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Helicopter IFR Operations


−1−2. Helicopter Instrument Approaches


Helicopters are capable of flying any published

14 CFR Part 97, Standard Instrument Approach
Procedures (SIAPs), for which they are properly
equipped, subject to the following limitations and


Helicopters flying conventional (non

Copter) SIAPs may reduce the visibility minima to
not less than one half the published Category A
landing visibility minima, or 




 statute mile

visibility/1200 RVR, whichever is greater unless the
procedure is annotated with “Visibility Reduction
by Helicopters NA

.” This annotation means that

there are penetrations of the final approach obstacle
identification surface (OIS) and that the 14 CFR
Section 97.3 visibility reduction rule does not apply
and you must take precaution to avoid any obstacles
in the visual segment. No reduction in MDA/DA is
permitted. The helicopter may initiate the final
approach segment at speeds up to the upper limit of
the highest approach category authorized by the
procedure, but must be slowed to no more than
90 KIAS at the missed approach point (MAP) in
order to apply the visibility reduction. Pilots are
cautioned that such a decelerating approach may
make early identification of wind shear on the
approach path difficult or impossible. If required, use
the Inoperative Components and Visual Aids Table
provided in the front cover of the U.S. Terminal
Procedures Volume to derive the Category A minima
before applying the 14 CFR Section 97.3(d

−1) rule.


Helicopters flying Copter SIAPs may use the

published minima, with no reductions allowed. The
maximum airspeed is 90 KIAS on any segment of the
approach or missed approach.


Helicopters flying GPS Copter SIAPs must

limit airspeed to 90 KIAS or less when flying any
segment of the procedure, except speeds must be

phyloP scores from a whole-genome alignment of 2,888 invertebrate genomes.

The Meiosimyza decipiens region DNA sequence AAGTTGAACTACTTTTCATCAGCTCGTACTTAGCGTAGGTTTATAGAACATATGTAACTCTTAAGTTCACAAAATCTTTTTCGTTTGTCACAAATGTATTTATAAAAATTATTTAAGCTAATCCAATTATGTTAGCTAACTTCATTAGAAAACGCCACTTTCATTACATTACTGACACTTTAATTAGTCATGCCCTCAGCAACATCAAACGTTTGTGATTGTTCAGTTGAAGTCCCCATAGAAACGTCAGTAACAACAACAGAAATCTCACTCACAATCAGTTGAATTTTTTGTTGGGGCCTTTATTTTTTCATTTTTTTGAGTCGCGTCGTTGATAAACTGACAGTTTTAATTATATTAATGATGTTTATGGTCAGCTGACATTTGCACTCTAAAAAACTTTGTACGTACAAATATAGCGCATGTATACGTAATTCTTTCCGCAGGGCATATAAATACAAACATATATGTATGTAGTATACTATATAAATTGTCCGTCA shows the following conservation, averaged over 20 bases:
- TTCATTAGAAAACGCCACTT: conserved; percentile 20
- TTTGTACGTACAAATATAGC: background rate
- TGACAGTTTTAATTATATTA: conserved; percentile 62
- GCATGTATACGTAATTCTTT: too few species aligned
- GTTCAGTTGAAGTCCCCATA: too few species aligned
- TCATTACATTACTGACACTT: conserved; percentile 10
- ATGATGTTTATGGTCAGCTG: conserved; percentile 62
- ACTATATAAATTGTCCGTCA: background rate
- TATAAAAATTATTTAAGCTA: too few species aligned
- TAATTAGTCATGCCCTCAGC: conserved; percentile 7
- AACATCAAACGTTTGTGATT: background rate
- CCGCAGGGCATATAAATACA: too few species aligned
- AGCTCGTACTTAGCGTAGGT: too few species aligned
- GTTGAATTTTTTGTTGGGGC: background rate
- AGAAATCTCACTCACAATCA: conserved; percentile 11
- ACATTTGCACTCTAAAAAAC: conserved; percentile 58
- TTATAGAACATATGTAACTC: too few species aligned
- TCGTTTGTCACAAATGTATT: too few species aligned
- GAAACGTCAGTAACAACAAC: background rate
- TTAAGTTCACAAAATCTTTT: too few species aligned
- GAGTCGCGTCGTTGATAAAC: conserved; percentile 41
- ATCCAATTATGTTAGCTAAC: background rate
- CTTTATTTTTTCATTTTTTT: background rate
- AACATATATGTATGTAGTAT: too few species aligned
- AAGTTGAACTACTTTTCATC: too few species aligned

limited to no more than 70 KIAS on the final and
missed approach segments. Military GPS Copter
SIAPs are limited to no more than 90 KIAS
throughout the procedure. If annotated, holding may

also be limited to no more than 70 KIAS. Use the
published minima, no reductions allowed.


Obstruction clearance surfaces are based on the aircraft
speed and have been designed on these approaches for
70 knots. If the helicopter is flown at higher speeds, it may
fly outside of protected airspace. Some helicopters have a


 greater than 70 knots; therefore, they cannot meet

the 70 knot limitation to conduct this type of procedure.
Some helicopter autopilots, when used in the “go


mode, are programmed with a V


 greater than 70 knots,

therefore when using the autopilot “go

−around” mode,

they cannot meet the 70 knot limitation to conduct this type
of approach. It may be possible to use the autopilot for the
missed approach in the other than the “go

−around” mode

and meet the 70 knot limitation to conduct this type of
approach. When operating at speeds other than V


 or V



performance data may not be available in the RFM to
predict compliance with climb gradient requirements.
Pilots may use observed performance in similar
weight/altitude/temperature/speed conditions to evaluate
the suitability of performance. Pilots are cautioned to
monitor climb performance to ensure compliance with
procedure requirements.


TBL 10

−1−1 summarizes these require-



Even with weather conditions reported at or

above landing minima, some combinations of
reduced cockpit cutoff angle, minimal approach/
runway lighting, and high MDA/DH coupled with a
low visibility minima, the pilot may not be able to
identify the required visual reference(s) during the
approach, or those references may only be visible in
a very small portion of the pilot’s available field of
view. Even if identified by the pilot, these visual
references may not support normal maneuvering and
normal rates of descent to landing. The effect of such
a combination may be exacerbated by other
conditions such as rain on the windshield, or
incomplete windshield defogging coverage.


Pilots are cautioned to be prepared to execute

a missed approach even though weather conditions
may be reported at or above landing minima.


See paragraph 5

−4−21, Missed Approach, for additional

information on missed approach procedures.